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NASS Climate Summary Shows how Rain has Impacted Georgia’s ag in February 2020

By Pam Knox

Even though it’s not quite the end of the month yet, the National Ag Statistics Service released this February summary of the crop conditions across Georgia. The rain has really done a number on farmers in most of the state this year.

 February temperatures were on average 1 to 6 degrees warmer than historical values. Total rainfall for the month ranged from 1.8 inches in Glynn County to 19.1 inches in Cherokee County. According to the U.S. Drought Monitor, less than 1 percent of the state had moderate drought conditions throughout the month. Frequent and prolonged rain events flooded ponds, pastures, small grains, and row crop fields throughout the state for much of the month. In many areas, the unfavorable weather led to winter grazing remaining too insufficient to offset hay and grain feeding. Since the fall drought resulted in short supplies of hay, and since weather patterns resulted in limited grazing potential, some cattle operators had only a small reserve of hay stocks while others were driving increasing distances to purchase hay. Saturated pastures made providing hay to cattle difficult. Despite the weather and feed limitations, cattle were in fair to good condition overall. Only producers in the southernmost counties were able to enter fields between rain events to prepare them for spring planting as well as apply fertilizers and pesticides on small grains and winter grazing. The remainder of the state was generally precluded from fieldwork, especially fertilizer applications, which resulted in small grains showing signs of nutrient deficiencies in many areas. However, some producers were able to spread fertilizers and pesticides through aerial applications, thus improving their small grain condition. Some small grain fields and pastures with good drainage had average to above-average growth and quality from the unseasonably warm temperatures. Vegetable growers in several counties battled disease problems brought on by the wet conditions. Likewise, the spring onion crop struggled with disease pressure because wet weather prevented fungicide applications. Fruit trees began to bloom. Pecan growers pruned trees and planted new ones.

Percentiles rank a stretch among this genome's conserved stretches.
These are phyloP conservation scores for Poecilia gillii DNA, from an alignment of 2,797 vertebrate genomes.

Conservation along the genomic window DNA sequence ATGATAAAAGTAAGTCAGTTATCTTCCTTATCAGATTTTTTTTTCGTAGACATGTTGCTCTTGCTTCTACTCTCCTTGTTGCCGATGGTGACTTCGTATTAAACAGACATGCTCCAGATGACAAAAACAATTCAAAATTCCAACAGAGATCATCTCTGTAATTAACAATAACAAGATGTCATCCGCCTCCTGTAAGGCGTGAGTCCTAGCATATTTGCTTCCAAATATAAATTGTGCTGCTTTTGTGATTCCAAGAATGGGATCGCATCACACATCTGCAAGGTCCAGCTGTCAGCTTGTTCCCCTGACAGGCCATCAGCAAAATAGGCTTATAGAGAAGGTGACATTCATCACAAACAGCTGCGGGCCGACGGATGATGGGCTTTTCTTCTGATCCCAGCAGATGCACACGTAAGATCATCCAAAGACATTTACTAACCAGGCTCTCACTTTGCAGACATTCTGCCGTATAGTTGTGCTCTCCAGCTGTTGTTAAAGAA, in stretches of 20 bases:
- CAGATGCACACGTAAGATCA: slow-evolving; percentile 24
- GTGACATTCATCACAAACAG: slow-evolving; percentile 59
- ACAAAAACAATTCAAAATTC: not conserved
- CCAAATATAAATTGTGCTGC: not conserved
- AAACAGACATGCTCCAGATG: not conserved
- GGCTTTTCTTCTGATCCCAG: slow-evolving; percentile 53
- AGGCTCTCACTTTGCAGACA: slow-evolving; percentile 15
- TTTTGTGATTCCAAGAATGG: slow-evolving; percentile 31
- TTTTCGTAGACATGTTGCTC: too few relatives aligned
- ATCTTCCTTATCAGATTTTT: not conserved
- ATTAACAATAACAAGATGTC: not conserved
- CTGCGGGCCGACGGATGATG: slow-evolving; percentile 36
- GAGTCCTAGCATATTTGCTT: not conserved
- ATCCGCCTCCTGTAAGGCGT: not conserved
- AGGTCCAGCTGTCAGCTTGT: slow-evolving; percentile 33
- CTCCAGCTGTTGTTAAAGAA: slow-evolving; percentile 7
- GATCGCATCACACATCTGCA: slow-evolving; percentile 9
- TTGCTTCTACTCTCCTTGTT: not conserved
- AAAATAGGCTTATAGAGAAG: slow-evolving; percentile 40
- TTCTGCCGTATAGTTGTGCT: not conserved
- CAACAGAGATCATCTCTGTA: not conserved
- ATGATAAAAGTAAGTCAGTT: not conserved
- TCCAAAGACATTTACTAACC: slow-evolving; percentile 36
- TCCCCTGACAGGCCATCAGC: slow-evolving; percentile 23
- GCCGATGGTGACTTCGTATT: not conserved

Source: Ian Taylor, Commons Wikimedia

 

Source : uga.edu